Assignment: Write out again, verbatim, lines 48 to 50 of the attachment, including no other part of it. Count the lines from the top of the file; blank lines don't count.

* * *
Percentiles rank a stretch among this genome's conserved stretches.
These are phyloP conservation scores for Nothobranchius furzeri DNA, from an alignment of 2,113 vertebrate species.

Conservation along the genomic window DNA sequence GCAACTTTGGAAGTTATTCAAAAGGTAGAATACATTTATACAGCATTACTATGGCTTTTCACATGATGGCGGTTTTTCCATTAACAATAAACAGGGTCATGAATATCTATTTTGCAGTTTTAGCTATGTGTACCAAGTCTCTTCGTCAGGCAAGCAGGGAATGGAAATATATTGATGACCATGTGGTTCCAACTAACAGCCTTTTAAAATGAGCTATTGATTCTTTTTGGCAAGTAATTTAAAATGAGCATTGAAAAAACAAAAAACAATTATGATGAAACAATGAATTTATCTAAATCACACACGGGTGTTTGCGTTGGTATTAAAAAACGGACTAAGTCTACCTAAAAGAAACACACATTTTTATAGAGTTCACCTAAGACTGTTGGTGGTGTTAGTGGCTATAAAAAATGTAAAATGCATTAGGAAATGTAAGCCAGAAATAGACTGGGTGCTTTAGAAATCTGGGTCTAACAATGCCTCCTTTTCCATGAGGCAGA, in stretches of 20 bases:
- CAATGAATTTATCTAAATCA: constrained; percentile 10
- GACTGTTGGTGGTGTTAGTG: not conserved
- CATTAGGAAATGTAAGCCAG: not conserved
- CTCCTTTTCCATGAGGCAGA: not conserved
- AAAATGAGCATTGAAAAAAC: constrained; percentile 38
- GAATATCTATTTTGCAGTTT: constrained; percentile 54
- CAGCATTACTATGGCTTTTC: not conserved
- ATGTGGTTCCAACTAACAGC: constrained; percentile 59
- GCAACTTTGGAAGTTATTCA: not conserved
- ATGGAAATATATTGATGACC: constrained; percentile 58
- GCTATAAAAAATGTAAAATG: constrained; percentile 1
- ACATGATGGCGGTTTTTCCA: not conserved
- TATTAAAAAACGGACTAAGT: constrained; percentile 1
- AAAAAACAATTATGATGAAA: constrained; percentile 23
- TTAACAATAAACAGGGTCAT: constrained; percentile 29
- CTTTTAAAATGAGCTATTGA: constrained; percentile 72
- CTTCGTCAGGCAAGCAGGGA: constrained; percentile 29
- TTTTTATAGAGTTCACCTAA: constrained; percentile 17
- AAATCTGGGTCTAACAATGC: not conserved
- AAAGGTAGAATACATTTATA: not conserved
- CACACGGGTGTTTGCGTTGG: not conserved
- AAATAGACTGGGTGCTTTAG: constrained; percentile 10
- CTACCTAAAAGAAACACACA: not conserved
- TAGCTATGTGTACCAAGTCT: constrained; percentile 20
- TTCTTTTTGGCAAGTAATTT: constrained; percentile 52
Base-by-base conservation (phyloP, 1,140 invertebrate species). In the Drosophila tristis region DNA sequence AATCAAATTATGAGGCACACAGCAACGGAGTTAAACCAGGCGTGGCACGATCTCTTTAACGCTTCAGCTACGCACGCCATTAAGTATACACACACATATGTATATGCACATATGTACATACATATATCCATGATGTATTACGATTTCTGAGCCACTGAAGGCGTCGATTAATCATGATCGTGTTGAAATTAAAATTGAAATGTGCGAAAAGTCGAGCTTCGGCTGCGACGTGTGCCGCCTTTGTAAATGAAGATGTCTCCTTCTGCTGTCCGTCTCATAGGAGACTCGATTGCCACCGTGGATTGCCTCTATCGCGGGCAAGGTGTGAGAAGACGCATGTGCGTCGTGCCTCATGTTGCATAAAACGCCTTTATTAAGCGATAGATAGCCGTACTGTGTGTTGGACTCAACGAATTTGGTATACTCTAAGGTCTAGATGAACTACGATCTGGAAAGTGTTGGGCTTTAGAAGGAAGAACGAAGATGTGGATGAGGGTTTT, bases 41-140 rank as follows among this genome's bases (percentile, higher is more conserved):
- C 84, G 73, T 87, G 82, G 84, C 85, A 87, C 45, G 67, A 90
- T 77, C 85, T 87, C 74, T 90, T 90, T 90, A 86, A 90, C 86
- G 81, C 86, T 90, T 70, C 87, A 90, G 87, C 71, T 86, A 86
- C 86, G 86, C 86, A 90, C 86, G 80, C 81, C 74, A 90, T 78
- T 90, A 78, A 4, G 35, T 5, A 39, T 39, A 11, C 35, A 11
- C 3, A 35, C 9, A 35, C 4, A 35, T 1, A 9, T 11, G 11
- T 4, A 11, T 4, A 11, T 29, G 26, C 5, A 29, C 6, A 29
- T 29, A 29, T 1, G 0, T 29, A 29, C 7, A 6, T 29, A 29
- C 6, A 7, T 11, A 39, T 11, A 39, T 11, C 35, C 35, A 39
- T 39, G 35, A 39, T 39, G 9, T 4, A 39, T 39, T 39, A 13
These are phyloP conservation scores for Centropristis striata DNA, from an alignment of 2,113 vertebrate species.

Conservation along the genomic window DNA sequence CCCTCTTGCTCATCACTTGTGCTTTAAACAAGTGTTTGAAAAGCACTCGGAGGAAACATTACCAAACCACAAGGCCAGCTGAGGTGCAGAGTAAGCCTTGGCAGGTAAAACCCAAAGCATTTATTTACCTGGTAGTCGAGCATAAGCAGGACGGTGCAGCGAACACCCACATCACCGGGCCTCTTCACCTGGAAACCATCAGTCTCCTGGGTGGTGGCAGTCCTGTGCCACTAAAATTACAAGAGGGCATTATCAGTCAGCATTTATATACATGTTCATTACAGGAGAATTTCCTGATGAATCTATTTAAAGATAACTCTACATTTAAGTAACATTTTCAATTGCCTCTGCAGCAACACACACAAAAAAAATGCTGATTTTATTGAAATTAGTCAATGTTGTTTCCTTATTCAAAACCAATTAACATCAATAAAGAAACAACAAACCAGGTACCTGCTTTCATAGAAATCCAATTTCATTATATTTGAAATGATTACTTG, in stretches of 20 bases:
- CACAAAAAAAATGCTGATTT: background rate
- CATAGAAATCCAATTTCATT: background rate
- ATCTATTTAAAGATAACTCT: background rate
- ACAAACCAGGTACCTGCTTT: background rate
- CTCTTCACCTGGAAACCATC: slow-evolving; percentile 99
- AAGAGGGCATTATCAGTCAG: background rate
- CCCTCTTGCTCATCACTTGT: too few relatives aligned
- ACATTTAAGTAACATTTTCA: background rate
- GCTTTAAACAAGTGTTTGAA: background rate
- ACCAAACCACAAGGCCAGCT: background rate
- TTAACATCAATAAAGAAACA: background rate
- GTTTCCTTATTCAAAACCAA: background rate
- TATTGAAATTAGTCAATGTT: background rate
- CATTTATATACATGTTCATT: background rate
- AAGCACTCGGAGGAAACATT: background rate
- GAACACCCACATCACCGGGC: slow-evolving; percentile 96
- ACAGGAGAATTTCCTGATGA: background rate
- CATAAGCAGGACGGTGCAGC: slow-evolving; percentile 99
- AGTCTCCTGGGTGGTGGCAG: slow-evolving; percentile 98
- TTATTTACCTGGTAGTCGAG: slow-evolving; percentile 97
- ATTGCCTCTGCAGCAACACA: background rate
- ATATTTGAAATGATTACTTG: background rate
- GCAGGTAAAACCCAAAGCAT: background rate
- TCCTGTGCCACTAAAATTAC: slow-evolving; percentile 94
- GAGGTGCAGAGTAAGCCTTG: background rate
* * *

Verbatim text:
- CCCTCTTGCTCATCACTTGT: too few relatives aligned
- ACATTTAAGTAACATTTTCA: background rate
- GCTTTAAACAAGTGTTTGAA: background rate